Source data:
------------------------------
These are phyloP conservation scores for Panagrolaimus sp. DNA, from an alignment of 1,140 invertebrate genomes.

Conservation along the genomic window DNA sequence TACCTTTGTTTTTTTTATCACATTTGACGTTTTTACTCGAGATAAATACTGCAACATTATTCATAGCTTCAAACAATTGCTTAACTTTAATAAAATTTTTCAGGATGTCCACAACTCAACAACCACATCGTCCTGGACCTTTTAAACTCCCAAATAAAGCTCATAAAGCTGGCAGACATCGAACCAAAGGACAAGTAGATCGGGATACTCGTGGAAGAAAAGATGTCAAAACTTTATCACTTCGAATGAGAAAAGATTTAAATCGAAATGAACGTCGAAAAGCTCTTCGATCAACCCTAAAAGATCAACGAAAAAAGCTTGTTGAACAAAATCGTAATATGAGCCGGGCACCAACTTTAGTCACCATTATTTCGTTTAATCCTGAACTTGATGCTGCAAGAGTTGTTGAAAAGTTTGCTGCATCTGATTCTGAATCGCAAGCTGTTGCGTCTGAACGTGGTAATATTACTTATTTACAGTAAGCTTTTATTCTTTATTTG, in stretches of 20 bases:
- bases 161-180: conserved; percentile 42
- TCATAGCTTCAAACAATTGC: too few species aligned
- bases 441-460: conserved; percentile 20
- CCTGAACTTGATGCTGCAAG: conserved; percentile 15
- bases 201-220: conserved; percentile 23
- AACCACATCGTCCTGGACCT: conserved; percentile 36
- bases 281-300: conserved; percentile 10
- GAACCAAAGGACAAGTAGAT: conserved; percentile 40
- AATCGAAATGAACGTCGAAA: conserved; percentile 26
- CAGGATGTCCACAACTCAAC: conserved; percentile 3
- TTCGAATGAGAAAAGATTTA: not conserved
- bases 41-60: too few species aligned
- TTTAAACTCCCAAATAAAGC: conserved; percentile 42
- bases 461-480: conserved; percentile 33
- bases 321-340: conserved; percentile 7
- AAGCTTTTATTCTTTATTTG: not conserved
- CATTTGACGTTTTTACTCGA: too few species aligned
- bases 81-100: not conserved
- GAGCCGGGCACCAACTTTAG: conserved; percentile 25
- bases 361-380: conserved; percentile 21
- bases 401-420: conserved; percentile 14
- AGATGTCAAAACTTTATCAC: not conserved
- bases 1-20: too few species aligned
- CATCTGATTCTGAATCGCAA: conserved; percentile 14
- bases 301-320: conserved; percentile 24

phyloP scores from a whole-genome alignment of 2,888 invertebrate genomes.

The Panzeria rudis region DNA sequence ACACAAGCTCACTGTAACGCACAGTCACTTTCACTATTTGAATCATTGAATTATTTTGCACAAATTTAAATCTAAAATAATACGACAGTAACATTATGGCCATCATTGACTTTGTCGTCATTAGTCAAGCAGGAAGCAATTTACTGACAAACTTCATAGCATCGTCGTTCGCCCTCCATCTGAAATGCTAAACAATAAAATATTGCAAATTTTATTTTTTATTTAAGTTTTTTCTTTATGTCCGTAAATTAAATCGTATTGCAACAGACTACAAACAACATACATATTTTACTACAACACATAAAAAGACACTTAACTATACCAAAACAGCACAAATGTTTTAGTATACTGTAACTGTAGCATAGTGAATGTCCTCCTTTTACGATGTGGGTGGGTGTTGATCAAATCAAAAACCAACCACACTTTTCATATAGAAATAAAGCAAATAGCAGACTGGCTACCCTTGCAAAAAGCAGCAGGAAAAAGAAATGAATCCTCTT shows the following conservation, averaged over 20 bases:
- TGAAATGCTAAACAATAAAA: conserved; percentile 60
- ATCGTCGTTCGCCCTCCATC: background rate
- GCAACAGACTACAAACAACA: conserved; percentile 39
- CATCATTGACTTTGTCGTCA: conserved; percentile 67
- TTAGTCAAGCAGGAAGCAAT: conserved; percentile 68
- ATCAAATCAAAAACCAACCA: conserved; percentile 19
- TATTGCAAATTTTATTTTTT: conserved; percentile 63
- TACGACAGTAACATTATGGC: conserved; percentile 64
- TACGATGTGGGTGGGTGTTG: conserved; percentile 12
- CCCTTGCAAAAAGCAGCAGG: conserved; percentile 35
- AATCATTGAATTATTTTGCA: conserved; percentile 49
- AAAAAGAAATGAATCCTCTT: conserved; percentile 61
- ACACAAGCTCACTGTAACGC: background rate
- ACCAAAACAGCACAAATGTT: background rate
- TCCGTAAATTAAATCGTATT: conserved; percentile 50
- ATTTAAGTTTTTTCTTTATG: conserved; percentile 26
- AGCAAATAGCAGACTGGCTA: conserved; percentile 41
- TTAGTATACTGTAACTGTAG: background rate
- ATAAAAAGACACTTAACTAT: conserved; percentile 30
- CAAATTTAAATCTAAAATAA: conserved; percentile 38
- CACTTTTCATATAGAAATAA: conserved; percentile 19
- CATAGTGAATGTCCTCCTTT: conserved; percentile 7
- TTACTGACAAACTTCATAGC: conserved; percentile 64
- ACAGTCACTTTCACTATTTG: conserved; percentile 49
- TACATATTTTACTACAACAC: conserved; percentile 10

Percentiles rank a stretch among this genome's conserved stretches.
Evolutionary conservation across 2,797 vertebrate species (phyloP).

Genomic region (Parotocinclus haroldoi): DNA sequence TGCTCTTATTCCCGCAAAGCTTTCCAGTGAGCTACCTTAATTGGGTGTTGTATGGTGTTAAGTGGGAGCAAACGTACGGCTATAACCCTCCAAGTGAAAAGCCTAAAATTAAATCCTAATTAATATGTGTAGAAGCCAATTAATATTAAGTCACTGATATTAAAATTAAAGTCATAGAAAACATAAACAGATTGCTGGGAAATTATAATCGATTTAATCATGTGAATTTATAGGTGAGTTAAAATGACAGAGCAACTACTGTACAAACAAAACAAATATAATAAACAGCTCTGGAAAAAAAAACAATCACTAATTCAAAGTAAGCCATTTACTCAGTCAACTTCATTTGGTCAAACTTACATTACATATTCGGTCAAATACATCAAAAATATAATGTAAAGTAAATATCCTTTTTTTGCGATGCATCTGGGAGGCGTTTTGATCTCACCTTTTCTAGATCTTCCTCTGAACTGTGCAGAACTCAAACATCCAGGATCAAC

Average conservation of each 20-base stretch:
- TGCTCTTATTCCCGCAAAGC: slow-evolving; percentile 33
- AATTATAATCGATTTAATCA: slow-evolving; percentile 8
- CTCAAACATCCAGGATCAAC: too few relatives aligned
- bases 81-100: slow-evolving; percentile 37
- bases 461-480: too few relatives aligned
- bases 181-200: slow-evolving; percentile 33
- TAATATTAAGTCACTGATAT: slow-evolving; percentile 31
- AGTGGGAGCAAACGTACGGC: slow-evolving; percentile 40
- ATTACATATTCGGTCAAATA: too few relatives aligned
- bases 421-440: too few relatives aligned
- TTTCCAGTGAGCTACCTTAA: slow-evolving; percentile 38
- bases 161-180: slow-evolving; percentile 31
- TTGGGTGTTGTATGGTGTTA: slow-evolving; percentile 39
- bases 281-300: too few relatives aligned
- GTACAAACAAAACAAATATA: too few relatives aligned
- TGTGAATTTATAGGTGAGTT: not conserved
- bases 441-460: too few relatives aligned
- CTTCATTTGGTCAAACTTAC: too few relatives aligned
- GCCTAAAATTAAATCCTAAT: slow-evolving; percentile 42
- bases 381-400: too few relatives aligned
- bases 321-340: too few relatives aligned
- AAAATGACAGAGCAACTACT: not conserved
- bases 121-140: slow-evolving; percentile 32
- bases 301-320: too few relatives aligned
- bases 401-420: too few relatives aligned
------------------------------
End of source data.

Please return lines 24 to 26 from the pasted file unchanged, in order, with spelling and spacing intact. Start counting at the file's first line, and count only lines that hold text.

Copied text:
- AGATGTCAAAACTTTATCAC: not conserved
- bases 1-20: too few species aligned
- CATCTGATTCTGAATCGCAA: conserved; percentile 14